Chasing Chickens for your Mardi Gras supper
Shawn Taylor | Contributor
Mardi Gras – for most Americans, the event is as much myth as tradition. The Catholic roots of the celebration have long been eclipsed in our popular culture by images of parade floats, beads, exhibitionism, and epic bouts of drinking for tourists and locals alike. For the rural Cajun communities of Louisiana, the Courir de Mardi Gras (or Mardi Gras Run) takes visitors back to a much earlier period. Just as festive, it involves live music, costumes, and drunken chicken chasing, and it is deeply rooted in local historical tradition.
The Courir is a modern recreation of a tradition similar to early Trick or Treating or Christmas Caroling, when groups would go door-to-door during religious festivals and offer small performances in exchange for charity. In the Cajun farming communities, Fat Tuesday would bring riders on horseback visiting the local farms to pick up ingredients donated for the huge communal feast of gumbo being prepared for that night. Because this was the last day of revelry before committing to a month of Lenten sobriety, the riders would often be singing, drinking, and dancing all the way.
For the modern Courir, groups gather early in the morning, many in traditional, primitive-style costumes made from rags, painted wire mesh, and other castoff ingredients. Most are already drinking by dawn (or still drinking from the night before). Horseback-mounted captains in purple capes maintain some order as wagons or tractor-drawn flatbeds pull zydeco bands to provide the soundtrack as dozens or even hundreds of fellow revelers follow along. Live music, drinking, dancing, and general celebration follow the group around the local countryside.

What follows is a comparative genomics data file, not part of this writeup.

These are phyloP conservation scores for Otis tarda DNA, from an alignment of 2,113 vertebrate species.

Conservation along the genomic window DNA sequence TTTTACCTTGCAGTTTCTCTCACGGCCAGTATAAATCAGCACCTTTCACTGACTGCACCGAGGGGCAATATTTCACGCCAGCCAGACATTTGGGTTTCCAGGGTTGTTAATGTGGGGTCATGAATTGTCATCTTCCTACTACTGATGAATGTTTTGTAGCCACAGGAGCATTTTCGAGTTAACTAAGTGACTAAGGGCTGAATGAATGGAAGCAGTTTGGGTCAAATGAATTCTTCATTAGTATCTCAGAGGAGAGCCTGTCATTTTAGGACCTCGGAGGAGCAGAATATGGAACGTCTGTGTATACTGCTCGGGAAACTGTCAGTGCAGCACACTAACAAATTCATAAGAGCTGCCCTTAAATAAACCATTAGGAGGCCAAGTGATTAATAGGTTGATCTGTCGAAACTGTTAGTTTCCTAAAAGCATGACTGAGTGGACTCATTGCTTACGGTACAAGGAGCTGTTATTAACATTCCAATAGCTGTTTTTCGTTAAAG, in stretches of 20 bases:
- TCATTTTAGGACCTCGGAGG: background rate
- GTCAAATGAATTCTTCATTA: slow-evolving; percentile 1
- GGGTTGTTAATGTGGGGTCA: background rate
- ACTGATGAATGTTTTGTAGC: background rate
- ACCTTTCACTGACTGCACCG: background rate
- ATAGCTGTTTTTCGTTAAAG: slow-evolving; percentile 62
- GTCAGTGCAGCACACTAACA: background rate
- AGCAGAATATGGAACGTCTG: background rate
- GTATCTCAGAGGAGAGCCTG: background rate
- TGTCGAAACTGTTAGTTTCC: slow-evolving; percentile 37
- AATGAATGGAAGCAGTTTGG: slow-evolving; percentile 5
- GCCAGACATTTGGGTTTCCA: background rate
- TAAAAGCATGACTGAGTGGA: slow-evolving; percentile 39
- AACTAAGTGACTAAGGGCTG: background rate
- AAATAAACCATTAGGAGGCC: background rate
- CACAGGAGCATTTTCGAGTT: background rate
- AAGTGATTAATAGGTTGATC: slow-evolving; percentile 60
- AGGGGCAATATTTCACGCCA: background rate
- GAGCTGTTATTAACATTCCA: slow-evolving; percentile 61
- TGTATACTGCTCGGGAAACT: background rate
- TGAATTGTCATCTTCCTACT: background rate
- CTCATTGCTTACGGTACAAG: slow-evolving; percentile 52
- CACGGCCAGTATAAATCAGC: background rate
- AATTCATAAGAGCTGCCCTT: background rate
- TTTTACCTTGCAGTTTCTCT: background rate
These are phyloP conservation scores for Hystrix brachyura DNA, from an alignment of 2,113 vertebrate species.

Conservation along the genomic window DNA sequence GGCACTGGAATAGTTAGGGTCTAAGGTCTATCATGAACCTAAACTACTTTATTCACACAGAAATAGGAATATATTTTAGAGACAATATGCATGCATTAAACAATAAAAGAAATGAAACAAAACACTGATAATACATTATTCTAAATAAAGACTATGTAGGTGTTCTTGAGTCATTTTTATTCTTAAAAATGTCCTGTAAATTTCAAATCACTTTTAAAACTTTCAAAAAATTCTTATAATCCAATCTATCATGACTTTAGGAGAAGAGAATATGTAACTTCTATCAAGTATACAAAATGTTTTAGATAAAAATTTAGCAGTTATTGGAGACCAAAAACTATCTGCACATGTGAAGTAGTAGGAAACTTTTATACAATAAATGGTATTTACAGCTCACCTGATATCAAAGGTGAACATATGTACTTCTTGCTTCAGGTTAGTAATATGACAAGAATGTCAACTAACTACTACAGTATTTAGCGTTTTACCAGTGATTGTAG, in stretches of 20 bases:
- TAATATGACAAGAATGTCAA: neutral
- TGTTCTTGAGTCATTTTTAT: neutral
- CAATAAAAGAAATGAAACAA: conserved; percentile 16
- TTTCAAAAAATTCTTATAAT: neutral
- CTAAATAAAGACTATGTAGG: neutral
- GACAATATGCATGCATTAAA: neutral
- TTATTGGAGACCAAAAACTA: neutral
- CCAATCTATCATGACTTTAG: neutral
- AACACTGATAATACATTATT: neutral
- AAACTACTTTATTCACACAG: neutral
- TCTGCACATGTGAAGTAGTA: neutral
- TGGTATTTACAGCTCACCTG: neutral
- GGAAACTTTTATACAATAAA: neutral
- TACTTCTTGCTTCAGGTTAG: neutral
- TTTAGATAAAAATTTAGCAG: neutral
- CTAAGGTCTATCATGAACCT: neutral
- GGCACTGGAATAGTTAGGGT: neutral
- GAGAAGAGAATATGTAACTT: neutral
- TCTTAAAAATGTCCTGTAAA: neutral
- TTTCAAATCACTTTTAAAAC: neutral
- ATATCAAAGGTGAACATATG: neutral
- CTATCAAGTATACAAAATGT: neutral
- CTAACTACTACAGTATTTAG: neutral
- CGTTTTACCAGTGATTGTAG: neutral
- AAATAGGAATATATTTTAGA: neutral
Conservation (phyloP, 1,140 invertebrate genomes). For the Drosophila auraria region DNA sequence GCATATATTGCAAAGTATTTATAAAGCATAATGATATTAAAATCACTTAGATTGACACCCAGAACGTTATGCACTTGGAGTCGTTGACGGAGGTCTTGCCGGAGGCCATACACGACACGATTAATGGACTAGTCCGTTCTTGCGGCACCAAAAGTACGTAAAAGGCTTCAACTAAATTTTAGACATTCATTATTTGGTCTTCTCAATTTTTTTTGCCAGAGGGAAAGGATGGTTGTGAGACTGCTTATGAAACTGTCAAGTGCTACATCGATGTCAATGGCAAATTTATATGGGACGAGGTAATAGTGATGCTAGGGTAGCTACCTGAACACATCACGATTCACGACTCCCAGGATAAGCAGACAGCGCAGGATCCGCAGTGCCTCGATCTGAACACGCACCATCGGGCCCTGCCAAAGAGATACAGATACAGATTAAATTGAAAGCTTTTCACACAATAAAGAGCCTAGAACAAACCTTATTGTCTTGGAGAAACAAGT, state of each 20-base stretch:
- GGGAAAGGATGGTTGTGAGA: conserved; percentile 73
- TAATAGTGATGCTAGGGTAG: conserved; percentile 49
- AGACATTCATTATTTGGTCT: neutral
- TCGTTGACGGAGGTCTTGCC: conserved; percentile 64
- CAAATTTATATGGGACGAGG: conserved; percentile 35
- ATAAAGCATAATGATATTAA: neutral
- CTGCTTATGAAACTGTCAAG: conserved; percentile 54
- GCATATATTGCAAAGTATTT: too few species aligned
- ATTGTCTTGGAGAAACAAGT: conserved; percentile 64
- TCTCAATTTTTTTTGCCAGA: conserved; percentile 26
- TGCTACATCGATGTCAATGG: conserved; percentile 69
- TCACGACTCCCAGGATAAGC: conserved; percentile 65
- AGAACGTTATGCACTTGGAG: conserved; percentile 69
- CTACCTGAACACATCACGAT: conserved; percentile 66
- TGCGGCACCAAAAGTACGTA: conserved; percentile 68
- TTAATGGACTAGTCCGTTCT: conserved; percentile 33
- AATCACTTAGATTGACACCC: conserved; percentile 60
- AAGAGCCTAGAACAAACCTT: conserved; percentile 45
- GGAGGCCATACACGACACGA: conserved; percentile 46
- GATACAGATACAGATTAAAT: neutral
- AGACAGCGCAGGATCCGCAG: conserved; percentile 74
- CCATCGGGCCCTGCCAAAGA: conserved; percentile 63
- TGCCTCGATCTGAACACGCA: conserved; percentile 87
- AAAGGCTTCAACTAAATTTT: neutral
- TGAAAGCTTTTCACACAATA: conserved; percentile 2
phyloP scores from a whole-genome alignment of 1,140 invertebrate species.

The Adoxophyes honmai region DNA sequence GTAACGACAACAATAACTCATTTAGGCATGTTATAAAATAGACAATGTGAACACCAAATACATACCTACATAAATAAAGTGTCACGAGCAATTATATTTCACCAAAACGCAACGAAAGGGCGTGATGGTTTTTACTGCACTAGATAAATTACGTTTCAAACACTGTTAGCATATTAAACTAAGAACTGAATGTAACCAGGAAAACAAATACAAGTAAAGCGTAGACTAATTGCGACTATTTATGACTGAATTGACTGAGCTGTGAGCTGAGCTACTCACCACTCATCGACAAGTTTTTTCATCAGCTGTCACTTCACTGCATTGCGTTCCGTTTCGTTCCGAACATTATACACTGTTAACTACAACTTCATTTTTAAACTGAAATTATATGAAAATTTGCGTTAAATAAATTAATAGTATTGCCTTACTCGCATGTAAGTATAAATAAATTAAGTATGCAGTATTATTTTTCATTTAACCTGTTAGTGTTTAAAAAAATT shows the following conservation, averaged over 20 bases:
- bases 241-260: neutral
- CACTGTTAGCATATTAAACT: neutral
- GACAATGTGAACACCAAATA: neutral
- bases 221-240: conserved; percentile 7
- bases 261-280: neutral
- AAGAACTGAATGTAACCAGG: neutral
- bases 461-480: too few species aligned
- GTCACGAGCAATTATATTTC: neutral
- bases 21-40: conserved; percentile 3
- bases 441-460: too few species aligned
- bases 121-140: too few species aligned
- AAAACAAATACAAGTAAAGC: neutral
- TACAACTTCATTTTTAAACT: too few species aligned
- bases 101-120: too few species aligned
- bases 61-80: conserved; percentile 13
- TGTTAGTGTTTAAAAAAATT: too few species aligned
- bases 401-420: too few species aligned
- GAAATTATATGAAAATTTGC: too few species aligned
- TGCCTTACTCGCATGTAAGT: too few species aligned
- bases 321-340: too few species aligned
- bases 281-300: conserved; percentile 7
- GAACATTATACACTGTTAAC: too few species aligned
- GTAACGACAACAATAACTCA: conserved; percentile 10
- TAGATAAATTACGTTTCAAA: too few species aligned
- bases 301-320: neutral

Just like their ancestors, marchers pause at a series of planned stops where local farmers have prepared their ‘donations,’ usually including a live chicken. Donating a chicken to the Courir is not a simple process - while an uncouth philistine might imagine someone handing over a quiet, already caged bird, locals know that the only proper offering is made by throwing the bird into the middle of the yard, or down from the barn roof, giving it a nice head start over the drunken crowd who will have to catch it before moving to the next stop.
The Courir does involve a few modern improvements on old traditions. While the marchers gather the symbolic ‘ingredients,’ local chefs are already hard at work at the parade’s end preparing giant, industrial sized vats of gumbo to feed the giant crowd at the end of the line. A huge feast, more drinking, live music, more dancing, and finally the sun sets on another Mardi Gras, with just enough time to rest and recover before the next one just a short year away.
Traditional Cajun Mardi Gras events are held in many communities in Louisiana. Most are welcoming to visitors and many have family friendly events. A good source of information to plan a Mardi Gras visit is the Acadia Parish event site at www.acadiatourism.org/events
Cover photo credit : coffee shop soulja